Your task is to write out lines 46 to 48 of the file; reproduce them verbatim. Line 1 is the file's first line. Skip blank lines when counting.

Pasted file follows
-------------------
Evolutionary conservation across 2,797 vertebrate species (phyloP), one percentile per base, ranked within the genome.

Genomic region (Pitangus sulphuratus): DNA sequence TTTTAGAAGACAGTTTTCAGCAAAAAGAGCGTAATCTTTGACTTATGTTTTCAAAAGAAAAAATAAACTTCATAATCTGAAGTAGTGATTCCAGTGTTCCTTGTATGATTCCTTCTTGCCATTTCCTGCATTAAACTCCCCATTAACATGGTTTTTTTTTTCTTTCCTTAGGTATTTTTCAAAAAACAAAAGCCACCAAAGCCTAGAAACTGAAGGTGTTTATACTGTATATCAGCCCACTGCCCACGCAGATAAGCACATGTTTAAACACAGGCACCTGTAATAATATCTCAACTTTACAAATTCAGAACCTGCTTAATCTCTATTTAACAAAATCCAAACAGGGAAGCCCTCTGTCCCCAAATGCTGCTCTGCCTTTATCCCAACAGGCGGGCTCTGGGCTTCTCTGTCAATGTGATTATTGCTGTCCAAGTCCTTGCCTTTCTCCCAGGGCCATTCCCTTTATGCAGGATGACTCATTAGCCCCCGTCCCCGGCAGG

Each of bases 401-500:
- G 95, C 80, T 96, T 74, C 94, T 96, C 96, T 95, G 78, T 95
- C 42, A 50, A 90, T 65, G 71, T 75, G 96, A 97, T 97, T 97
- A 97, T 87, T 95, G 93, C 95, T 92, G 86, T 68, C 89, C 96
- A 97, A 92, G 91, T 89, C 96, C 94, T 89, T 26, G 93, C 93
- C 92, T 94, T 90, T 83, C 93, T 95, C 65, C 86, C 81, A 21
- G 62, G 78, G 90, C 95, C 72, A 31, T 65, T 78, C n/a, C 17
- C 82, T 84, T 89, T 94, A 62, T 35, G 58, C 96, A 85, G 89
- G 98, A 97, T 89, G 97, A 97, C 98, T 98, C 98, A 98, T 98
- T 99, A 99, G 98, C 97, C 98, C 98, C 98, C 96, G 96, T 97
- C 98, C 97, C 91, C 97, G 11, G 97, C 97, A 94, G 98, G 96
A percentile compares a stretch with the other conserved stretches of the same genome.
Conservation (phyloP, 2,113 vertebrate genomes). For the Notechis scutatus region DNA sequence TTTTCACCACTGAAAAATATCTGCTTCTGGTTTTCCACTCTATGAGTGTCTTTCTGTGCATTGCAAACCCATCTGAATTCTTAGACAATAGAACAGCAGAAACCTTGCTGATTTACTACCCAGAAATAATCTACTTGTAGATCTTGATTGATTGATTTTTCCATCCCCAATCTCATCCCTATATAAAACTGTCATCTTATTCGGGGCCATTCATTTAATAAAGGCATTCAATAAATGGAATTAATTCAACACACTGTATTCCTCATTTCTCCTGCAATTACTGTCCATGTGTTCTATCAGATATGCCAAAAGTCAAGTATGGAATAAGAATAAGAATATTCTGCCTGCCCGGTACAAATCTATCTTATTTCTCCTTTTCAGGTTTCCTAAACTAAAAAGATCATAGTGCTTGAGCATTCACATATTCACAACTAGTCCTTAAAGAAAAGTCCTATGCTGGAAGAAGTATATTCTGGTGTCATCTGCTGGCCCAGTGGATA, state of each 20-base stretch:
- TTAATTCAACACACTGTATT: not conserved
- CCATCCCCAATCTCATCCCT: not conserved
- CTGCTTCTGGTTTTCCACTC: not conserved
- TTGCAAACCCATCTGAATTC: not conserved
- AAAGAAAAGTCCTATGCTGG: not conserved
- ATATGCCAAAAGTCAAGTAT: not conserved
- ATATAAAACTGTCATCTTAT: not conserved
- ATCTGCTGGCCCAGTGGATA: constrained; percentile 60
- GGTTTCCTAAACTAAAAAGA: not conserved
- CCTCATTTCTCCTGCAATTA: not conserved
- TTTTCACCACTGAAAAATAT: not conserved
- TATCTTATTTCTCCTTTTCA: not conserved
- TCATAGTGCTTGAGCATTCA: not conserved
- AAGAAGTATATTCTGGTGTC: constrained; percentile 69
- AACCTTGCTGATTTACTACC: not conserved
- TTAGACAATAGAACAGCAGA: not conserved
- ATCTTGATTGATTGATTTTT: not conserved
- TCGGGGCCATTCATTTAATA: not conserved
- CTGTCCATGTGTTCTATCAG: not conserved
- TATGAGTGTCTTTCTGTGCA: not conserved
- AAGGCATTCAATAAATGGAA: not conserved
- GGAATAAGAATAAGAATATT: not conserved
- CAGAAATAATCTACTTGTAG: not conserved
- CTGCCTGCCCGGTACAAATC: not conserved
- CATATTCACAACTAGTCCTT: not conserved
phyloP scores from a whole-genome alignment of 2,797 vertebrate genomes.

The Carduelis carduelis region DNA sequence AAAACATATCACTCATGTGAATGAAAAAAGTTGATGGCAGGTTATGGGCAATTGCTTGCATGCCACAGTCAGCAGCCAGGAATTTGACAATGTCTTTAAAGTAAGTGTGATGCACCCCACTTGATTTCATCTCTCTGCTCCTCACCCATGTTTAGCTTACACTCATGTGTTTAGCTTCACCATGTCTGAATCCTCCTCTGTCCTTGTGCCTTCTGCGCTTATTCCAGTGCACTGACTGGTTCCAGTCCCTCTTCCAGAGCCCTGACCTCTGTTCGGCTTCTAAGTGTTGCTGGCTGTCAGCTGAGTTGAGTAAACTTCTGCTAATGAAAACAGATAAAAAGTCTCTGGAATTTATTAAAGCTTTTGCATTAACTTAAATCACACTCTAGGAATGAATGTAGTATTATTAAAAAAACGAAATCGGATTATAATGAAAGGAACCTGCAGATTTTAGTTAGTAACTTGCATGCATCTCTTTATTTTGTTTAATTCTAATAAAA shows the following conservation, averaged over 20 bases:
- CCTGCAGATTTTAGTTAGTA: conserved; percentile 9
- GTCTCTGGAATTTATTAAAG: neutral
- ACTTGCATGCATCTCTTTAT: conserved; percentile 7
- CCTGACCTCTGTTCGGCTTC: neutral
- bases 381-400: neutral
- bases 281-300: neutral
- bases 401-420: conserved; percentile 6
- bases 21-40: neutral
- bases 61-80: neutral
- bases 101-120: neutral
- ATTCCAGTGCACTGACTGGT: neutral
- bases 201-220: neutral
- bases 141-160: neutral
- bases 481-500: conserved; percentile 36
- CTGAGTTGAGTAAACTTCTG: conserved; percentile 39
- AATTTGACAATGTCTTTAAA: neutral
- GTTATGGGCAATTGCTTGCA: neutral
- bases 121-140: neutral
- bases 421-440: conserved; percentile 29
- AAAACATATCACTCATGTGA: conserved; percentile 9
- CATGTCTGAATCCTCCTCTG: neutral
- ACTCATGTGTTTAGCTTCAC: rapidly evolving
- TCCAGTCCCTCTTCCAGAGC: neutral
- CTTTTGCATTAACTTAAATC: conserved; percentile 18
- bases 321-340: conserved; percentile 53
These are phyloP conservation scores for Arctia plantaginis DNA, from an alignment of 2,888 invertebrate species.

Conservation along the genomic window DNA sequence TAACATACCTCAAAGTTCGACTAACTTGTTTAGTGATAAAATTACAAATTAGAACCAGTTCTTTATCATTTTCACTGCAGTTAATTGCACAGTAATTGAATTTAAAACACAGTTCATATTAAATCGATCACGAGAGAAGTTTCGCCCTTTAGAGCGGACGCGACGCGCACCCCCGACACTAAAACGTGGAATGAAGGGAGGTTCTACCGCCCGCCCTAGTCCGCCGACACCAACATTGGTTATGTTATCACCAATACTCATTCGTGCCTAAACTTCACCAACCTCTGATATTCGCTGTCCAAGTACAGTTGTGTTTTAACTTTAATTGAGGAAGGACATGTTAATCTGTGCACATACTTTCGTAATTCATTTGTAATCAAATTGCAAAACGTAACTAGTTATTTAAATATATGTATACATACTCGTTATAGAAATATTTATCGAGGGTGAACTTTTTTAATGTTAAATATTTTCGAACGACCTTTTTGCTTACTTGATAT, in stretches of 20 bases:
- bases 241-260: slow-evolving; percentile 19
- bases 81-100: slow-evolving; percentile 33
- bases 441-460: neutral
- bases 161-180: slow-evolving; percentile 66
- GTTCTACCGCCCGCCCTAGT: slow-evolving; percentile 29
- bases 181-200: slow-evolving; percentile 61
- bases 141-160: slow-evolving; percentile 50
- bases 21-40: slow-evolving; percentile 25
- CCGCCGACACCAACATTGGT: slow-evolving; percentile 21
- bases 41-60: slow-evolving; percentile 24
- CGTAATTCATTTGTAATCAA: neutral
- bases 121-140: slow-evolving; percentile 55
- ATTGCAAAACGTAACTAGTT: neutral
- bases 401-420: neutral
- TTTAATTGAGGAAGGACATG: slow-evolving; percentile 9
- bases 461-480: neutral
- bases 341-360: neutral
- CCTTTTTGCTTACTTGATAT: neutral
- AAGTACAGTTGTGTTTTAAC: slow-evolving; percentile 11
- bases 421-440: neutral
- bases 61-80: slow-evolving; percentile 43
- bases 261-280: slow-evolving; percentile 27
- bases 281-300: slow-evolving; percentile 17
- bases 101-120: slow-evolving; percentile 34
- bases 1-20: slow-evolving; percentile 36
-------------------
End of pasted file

- CCTGACCTCTGTTCGGCTTC: neutral
- bases 381-400: neutral
- bases 281-300: neutral